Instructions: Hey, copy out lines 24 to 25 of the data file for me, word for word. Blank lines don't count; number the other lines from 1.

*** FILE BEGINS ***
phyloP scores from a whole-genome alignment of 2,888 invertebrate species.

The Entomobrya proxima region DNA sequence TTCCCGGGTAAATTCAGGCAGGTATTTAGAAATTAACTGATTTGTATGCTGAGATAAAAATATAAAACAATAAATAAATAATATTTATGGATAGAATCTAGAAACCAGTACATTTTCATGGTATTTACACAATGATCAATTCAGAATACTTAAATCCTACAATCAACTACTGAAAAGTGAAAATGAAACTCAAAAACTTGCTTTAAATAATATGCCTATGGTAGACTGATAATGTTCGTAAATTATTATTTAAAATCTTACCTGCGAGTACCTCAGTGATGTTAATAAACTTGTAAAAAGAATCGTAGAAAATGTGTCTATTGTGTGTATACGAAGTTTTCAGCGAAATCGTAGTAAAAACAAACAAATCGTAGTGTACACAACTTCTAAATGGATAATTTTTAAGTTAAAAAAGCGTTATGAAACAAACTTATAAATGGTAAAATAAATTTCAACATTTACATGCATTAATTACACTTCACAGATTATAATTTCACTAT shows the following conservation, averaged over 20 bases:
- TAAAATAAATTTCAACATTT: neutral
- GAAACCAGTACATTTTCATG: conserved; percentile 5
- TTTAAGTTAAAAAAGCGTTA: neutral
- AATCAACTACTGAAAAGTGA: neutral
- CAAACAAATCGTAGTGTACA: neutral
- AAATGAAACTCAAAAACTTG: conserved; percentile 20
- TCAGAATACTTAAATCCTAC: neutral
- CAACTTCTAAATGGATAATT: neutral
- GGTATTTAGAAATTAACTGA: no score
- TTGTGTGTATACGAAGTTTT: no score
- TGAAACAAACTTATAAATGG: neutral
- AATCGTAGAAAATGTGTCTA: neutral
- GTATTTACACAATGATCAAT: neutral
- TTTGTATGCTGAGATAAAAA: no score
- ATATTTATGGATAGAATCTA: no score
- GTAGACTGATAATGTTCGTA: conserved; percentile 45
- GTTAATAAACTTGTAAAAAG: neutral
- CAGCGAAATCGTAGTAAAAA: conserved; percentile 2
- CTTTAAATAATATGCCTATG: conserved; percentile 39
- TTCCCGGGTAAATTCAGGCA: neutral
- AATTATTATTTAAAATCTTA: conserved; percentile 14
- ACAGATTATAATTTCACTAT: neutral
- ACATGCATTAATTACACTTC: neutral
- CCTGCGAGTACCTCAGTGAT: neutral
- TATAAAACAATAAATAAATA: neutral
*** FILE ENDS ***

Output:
- ACAGATTATAATTTCACTAT: neutral
- ACATGCATTAATTACACTTC: neutral